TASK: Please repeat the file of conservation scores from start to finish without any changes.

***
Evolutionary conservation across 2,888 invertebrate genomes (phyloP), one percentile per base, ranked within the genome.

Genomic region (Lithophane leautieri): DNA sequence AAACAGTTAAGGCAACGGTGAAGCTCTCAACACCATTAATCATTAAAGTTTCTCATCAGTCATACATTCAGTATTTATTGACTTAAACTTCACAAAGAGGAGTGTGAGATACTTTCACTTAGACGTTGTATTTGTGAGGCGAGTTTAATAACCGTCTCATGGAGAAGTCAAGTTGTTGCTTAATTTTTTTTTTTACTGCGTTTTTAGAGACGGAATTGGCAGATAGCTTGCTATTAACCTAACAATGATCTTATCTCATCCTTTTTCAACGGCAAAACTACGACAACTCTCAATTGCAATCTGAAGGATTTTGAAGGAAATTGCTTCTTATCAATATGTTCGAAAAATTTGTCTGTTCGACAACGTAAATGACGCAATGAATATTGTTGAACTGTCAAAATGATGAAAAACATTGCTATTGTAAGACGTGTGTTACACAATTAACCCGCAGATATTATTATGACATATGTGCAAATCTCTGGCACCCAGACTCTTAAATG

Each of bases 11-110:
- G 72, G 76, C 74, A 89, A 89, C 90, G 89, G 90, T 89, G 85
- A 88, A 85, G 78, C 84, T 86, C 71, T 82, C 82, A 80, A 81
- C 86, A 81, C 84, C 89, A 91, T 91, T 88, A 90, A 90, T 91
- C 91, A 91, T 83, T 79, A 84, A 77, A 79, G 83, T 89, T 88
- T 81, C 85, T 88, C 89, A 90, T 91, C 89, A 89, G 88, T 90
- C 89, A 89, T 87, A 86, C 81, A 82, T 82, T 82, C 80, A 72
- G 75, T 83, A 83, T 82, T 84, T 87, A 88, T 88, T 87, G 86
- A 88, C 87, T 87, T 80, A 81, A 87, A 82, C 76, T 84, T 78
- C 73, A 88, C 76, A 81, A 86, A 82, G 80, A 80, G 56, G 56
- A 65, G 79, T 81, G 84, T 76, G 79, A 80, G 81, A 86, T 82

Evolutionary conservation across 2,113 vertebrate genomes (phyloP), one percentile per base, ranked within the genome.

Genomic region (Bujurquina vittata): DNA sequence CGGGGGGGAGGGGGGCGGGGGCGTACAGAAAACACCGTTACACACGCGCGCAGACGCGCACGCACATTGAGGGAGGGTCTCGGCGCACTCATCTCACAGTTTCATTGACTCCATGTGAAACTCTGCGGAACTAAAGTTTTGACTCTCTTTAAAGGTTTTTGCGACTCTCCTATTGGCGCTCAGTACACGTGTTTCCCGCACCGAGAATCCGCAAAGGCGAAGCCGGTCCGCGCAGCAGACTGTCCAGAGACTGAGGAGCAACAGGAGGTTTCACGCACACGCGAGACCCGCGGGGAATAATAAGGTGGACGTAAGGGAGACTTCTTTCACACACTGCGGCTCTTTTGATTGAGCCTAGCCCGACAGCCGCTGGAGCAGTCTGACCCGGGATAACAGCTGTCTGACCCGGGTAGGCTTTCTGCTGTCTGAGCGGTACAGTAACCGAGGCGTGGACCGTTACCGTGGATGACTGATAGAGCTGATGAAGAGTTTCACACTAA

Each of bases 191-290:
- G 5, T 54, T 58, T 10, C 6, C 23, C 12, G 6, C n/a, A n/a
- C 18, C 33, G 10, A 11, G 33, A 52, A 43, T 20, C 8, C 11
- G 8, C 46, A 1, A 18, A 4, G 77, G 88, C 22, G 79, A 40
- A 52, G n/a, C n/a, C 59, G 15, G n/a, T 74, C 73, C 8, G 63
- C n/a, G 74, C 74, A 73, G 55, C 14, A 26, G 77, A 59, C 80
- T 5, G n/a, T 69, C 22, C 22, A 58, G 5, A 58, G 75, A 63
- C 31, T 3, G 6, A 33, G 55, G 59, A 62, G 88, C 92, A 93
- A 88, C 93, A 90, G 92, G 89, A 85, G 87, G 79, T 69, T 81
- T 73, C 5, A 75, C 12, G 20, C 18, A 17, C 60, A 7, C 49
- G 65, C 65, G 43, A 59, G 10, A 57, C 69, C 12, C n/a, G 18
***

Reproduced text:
Evolutionary conservation across 2,888 invertebrate genomes (phyloP), one percentile per base, ranked within the genome.

Genomic region (Lithophane leautieri): DNA sequence AAACAGTTAAGGCAACGGTGAAGCTCTCAACACCATTAATCATTAAAGTTTCTCATCAGTCATACATTCAGTATTTATTGACTTAAACTTCACAAAGAGGAGTGTGAGATACTTTCACTTAGACGTTGTATTTGTGAGGCGAGTTTAATAACCGTCTCATGGAGAAGTCAAGTTGTTGCTTAATTTTTTTTTTTACTGCGTTTTTAGAGACGGAATTGGCAGATAGCTTGCTATTAACCTAACAATGATCTTATCTCATCCTTTTTCAACGGCAAAACTACGACAACTCTCAATTGCAATCTGAAGGATTTTGAAGGAAATTGCTTCTTATCAATATGTTCGAAAAATTTGTCTGTTCGACAACGTAAATGACGCAATGAATATTGTTGAACTGTCAAAATGATGAAAAACATTGCTATTGTAAGACGTGTGTTACACAATTAACCCGCAGATATTATTATGACATATGTGCAAATCTCTGGCACCCAGACTCTTAAATG

Each of bases 11-110:
- G 72, G 76, C 74, A 89, A 89, C 90, G 89, G 90, T 89, G 85
- A 88, A 85, G 78, C 84, T 86, C 71, T 82, C 82, A 80, A 81
- C 86, A 81, C 84, C 89, A 91, T 91, T 88, A 90, A 90, T 91
- C 91, A 91, T 83, T 79, A 84, A 77, A 79, G 83, T 89, T 88
- T 81, C 85, T 88, C 89, A 90, T 91, C 89, A 89, G 88, T 90
- C 89, A 89, T 87, A 86, C 81, A 82, T 82, T 82, C 80, A 72
- G 75, T 83, A 83, T 82, T 84, T 87, A 88, T 88, T 87, G 86
- A 88, C 87, T 87, T 80, A 81, A 87, A 82, C 76, T 84, T 78
- C 73, A 88, C 76, A 81, A 86, A 82, G 80, A 80, G 56, G 56
- A 65, G 79, T 81, G 84, T 76, G 79, A 80, G 81, A 86, T 82

Evolutionary conservation across 2,113 vertebrate genomes (phyloP), one percentile per base, ranked within the genome.

Genomic region (Bujurquina vittata): DNA sequence CGGGGGGGAGGGGGGCGGGGGCGTACAGAAAACACCGTTACACACGCGCGCAGACGCGCACGCACATTGAGGGAGGGTCTCGGCGCACTCATCTCACAGTTTCATTGACTCCATGTGAAACTCTGCGGAACTAAAGTTTTGACTCTCTTTAAAGGTTTTTGCGACTCTCCTATTGGCGCTCAGTACACGTGTTTCCCGCACCGAGAATCCGCAAAGGCGAAGCCGGTCCGCGCAGCAGACTGTCCAGAGACTGAGGAGCAACAGGAGGTTTCACGCACACGCGAGACCCGCGGGGAATAATAAGGTGGACGTAAGGGAGACTTCTTTCACACACTGCGGCTCTTTTGATTGAGCCTAGCCCGACAGCCGCTGGAGCAGTCTGACCCGGGATAACAGCTGTCTGACCCGGGTAGGCTTTCTGCTGTCTGAGCGGTACAGTAACCGAGGCGTGGACCGTTACCGTGGATGACTGATAGAGCTGATGAAGAGTTTCACACTAA

Each of bases 191-290:
- G 5, T 54, T 58, T 10, C 6, C 23, C 12, G 6, C n/a, A n/a
- C 18, C 33, G 10, A 11, G 33, A 52, A 43, T 20, C 8, C 11
- G 8, C 46, A 1, A 18, A 4, G 77, G 88, C 22, G 79, A 40
- A 52, G n/a, C n/a, C 59, G 15, G n/a, T 74, C 73, C 8, G 63
- C n/a, G 74, C 74, A 73, G 55, C 14, A 26, G 77, A 59, C 80
- T 5, G n/a, T 69, C 22, C 22, A 58, G 5, A 58, G 75, A 63
- C 31, T 3, G 6, A 33, G 55, G 59, A 62, G 88, C 92, A 93
- A 88, C 93, A 90, G 92, G 89, A 85, G 87, G 79, T 69, T 81
- T 73, C 5, A 75, C 12, G 20, C 18, A 17, C 60, A 7, C 49
- G 65, C 65, G 43, A 59, G 10, A 57, C 69, C 12, C n/a, G 18